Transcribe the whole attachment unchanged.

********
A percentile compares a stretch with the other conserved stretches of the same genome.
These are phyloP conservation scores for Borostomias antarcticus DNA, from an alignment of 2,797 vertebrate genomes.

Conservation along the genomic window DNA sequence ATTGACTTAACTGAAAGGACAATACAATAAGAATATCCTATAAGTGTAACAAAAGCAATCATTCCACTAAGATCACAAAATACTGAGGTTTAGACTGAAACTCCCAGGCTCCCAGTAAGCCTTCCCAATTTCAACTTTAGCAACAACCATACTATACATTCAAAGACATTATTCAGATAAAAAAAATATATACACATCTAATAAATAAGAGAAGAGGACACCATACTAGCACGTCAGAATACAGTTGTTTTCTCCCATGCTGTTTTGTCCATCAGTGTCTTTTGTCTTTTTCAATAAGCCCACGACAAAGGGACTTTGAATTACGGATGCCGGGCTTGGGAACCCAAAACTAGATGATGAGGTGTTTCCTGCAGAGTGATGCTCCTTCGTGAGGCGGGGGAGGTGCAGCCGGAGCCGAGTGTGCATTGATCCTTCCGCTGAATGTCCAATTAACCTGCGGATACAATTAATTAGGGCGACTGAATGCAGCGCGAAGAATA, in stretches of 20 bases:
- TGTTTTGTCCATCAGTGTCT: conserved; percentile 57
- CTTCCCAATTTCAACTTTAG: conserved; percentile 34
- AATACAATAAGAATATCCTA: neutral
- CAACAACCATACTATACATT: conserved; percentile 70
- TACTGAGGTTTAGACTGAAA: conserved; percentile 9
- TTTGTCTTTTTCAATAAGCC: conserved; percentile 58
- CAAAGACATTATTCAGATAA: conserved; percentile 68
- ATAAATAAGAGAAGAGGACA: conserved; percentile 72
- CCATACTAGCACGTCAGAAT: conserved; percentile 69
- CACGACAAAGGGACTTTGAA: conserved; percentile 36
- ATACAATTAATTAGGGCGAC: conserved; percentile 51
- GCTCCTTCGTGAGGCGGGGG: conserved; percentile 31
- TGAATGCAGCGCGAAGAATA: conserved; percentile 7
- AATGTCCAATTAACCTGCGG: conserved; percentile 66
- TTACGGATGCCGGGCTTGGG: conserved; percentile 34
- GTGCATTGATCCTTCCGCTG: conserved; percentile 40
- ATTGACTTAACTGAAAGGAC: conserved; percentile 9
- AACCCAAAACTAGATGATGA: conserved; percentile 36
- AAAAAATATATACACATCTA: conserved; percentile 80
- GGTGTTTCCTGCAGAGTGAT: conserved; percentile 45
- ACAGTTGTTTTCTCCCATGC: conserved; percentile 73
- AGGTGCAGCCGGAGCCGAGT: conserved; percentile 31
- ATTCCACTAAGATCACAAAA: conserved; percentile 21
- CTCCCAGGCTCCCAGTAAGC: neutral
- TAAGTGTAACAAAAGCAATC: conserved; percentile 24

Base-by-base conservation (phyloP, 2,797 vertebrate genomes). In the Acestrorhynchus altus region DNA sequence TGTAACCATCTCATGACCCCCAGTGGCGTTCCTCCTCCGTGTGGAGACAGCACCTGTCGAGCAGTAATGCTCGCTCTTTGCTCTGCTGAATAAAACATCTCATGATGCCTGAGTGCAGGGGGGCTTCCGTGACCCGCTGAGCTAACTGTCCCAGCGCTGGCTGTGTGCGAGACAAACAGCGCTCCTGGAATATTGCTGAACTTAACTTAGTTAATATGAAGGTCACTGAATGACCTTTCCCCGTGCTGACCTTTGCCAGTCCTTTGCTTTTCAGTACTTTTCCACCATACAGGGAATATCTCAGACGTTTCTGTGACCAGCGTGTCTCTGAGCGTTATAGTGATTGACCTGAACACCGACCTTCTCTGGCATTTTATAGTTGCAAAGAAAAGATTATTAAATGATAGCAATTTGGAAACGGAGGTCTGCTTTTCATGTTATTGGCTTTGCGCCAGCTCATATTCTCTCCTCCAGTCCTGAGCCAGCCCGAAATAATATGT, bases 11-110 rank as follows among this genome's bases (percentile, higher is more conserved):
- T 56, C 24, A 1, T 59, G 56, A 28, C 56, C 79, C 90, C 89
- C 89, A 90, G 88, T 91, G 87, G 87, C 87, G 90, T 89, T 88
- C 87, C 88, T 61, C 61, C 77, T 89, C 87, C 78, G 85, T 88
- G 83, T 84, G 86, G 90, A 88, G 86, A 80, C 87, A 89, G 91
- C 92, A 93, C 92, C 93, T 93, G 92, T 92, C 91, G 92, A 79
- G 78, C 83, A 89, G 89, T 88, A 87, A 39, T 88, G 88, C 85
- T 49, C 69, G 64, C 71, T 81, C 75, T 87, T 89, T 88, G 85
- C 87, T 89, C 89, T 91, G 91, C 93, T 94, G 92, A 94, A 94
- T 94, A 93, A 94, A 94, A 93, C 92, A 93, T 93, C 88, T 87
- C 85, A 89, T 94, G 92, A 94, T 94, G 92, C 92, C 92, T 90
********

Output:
A percentile compares a stretch with the other conserved stretches of the same genome.
These are phyloP conservation scores for Borostomias antarcticus DNA, from an alignment of 2,797 vertebrate genomes.

Conservation along the genomic window DNA sequence ATTGACTTAACTGAAAGGACAATACAATAAGAATATCCTATAAGTGTAACAAAAGCAATCATTCCACTAAGATCACAAAATACTGAGGTTTAGACTGAAACTCCCAGGCTCCCAGTAAGCCTTCCCAATTTCAACTTTAGCAACAACCATACTATACATTCAAAGACATTATTCAGATAAAAAAAATATATACACATCTAATAAATAAGAGAAGAGGACACCATACTAGCACGTCAGAATACAGTTGTTTTCTCCCATGCTGTTTTGTCCATCAGTGTCTTTTGTCTTTTTCAATAAGCCCACGACAAAGGGACTTTGAATTACGGATGCCGGGCTTGGGAACCCAAAACTAGATGATGAGGTGTTTCCTGCAGAGTGATGCTCCTTCGTGAGGCGGGGGAGGTGCAGCCGGAGCCGAGTGTGCATTGATCCTTCCGCTGAATGTCCAATTAACCTGCGGATACAATTAATTAGGGCGACTGAATGCAGCGCGAAGAATA, in stretches of 20 bases:
- TGTTTTGTCCATCAGTGTCT: conserved; percentile 57
- CTTCCCAATTTCAACTTTAG: conserved; percentile 34
- AATACAATAAGAATATCCTA: neutral
- CAACAACCATACTATACATT: conserved; percentile 70
- TACTGAGGTTTAGACTGAAA: conserved; percentile 9
- TTTGTCTTTTTCAATAAGCC: conserved; percentile 58
- CAAAGACATTATTCAGATAA: conserved; percentile 68
- ATAAATAAGAGAAGAGGACA: conserved; percentile 72
- CCATACTAGCACGTCAGAAT: conserved; percentile 69
- CACGACAAAGGGACTTTGAA: conserved; percentile 36
- ATACAATTAATTAGGGCGAC: conserved; percentile 51
- GCTCCTTCGTGAGGCGGGGG: conserved; percentile 31
- TGAATGCAGCGCGAAGAATA: conserved; percentile 7
- AATGTCCAATTAACCTGCGG: conserved; percentile 66
- TTACGGATGCCGGGCTTGGG: conserved; percentile 34
- GTGCATTGATCCTTCCGCTG: conserved; percentile 40
- ATTGACTTAACTGAAAGGAC: conserved; percentile 9
- AACCCAAAACTAGATGATGA: conserved; percentile 36
- AAAAAATATATACACATCTA: conserved; percentile 80
- GGTGTTTCCTGCAGAGTGAT: conserved; percentile 45
- ACAGTTGTTTTCTCCCATGC: conserved; percentile 73
- AGGTGCAGCCGGAGCCGAGT: conserved; percentile 31
- ATTCCACTAAGATCACAAAA: conserved; percentile 21
- CTCCCAGGCTCCCAGTAAGC: neutral
- TAAGTGTAACAAAAGCAATC: conserved; percentile 24

Base-by-base conservation (phyloP, 2,797 vertebrate genomes). In the Acestrorhynchus altus region DNA sequence TGTAACCATCTCATGACCCCCAGTGGCGTTCCTCCTCCGTGTGGAGACAGCACCTGTCGAGCAGTAATGCTCGCTCTTTGCTCTGCTGAATAAAACATCTCATGATGCCTGAGTGCAGGGGGGCTTCCGTGACCCGCTGAGCTAACTGTCCCAGCGCTGGCTGTGTGCGAGACAAACAGCGCTCCTGGAATATTGCTGAACTTAACTTAGTTAATATGAAGGTCACTGAATGACCTTTCCCCGTGCTGACCTTTGCCAGTCCTTTGCTTTTCAGTACTTTTCCACCATACAGGGAATATCTCAGACGTTTCTGTGACCAGCGTGTCTCTGAGCGTTATAGTGATTGACCTGAACACCGACCTTCTCTGGCATTTTATAGTTGCAAAGAAAAGATTATTAAATGATAGCAATTTGGAAACGGAGGTCTGCTTTTCATGTTATTGGCTTTGCGCCAGCTCATATTCTCTCCTCCAGTCCTGAGCCAGCCCGAAATAATATGT, bases 11-110 rank as follows among this genome's bases (percentile, higher is more conserved):
- T 56, C 24, A 1, T 59, G 56, A 28, C 56, C 79, C 90, C 89
- C 89, A 90, G 88, T 91, G 87, G 87, C 87, G 90, T 89, T 88
- C 87, C 88, T 61, C 61, C 77, T 89, C 87, C 78, G 85, T 88
- G 83, T 84, G 86, G 90, A 88, G 86, A 80, C 87, A 89, G 91
- C 92, A 93, C 92, C 93, T 93, G 92, T 92, C 91, G 92, A 79
- G 78, C 83, A 89, G 89, T 88, A 87, A 39, T 88, G 88, C 85
- T 49, C 69, G 64, C 71, T 81, C 75, T 87, T 89, T 88, G 85
- C 87, T 89, C 89, T 91, G 91, C 93, T 94, G 92, A 94, A 94
- T 94, A 93, A 94, A 94, A 93, C 92, A 93, T 93, C 88, T 87
- C 85, A 89, T 94, G 92, A 94, T 94, G 92, C 92, C 92, T 90